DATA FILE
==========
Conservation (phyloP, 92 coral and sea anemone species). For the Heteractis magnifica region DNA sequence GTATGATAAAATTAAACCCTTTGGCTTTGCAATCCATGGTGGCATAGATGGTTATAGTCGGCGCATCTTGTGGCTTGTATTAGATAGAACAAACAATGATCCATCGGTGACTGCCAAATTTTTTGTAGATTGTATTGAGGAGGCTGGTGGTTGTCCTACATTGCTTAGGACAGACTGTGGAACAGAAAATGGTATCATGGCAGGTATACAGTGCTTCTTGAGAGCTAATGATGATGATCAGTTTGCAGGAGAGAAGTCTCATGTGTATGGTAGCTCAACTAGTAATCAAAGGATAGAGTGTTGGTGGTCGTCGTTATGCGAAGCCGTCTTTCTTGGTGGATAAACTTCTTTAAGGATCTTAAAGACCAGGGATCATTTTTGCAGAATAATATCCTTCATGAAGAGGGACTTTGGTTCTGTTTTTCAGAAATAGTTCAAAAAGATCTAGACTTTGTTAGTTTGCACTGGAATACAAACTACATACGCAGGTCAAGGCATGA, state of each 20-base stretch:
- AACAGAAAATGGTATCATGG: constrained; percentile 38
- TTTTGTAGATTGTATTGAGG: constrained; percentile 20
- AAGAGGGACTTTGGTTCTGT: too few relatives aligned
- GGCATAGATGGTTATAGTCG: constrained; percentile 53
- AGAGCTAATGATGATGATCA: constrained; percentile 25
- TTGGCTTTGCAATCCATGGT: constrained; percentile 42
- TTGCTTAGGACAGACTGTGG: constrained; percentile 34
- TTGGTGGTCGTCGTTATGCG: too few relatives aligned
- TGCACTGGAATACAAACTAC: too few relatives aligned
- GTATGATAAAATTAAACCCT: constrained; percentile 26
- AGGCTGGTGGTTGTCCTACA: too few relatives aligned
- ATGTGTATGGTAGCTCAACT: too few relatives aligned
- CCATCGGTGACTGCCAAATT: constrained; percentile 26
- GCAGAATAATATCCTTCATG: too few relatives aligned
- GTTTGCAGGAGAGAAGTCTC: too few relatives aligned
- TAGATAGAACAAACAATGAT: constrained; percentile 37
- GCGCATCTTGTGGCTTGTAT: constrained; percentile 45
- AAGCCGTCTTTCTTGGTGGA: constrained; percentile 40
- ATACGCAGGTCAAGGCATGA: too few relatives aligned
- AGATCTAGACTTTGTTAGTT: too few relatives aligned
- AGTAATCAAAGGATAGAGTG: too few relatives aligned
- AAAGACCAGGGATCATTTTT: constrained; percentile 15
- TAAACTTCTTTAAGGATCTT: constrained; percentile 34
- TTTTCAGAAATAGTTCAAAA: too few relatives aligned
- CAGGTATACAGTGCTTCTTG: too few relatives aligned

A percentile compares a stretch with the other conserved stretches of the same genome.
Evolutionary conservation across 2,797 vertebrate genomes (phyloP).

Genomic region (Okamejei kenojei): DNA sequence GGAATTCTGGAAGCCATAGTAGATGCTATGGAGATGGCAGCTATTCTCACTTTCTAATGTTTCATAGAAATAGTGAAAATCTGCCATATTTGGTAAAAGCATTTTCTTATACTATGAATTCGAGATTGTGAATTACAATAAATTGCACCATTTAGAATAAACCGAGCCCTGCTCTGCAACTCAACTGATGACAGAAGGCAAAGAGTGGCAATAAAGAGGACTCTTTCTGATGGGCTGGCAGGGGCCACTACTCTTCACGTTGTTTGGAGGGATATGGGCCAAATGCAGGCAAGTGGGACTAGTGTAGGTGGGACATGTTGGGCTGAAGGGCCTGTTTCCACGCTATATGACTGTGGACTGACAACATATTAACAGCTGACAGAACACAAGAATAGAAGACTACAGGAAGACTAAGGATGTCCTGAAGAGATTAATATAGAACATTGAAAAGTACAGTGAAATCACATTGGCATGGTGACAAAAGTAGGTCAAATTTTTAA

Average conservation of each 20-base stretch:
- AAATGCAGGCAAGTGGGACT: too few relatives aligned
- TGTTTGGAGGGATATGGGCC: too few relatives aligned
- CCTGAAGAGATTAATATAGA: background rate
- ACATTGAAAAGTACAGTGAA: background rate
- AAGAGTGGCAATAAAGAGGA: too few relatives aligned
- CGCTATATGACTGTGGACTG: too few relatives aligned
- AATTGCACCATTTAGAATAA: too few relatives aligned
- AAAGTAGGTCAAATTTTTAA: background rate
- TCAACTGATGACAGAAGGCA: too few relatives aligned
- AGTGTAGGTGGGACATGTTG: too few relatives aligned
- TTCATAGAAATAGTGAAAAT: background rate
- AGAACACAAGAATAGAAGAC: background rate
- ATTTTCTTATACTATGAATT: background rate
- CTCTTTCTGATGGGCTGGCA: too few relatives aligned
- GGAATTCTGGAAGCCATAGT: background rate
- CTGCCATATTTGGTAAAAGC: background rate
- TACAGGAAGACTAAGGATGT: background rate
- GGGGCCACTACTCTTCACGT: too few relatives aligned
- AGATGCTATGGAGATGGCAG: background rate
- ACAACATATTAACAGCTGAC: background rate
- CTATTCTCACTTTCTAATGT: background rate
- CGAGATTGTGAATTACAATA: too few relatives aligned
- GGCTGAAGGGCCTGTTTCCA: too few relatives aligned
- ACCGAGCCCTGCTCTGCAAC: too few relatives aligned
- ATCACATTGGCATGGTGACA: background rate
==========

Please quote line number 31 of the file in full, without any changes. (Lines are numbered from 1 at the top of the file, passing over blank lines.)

- AAATGCAGGCAAGTGGGACT: too few relatives aligned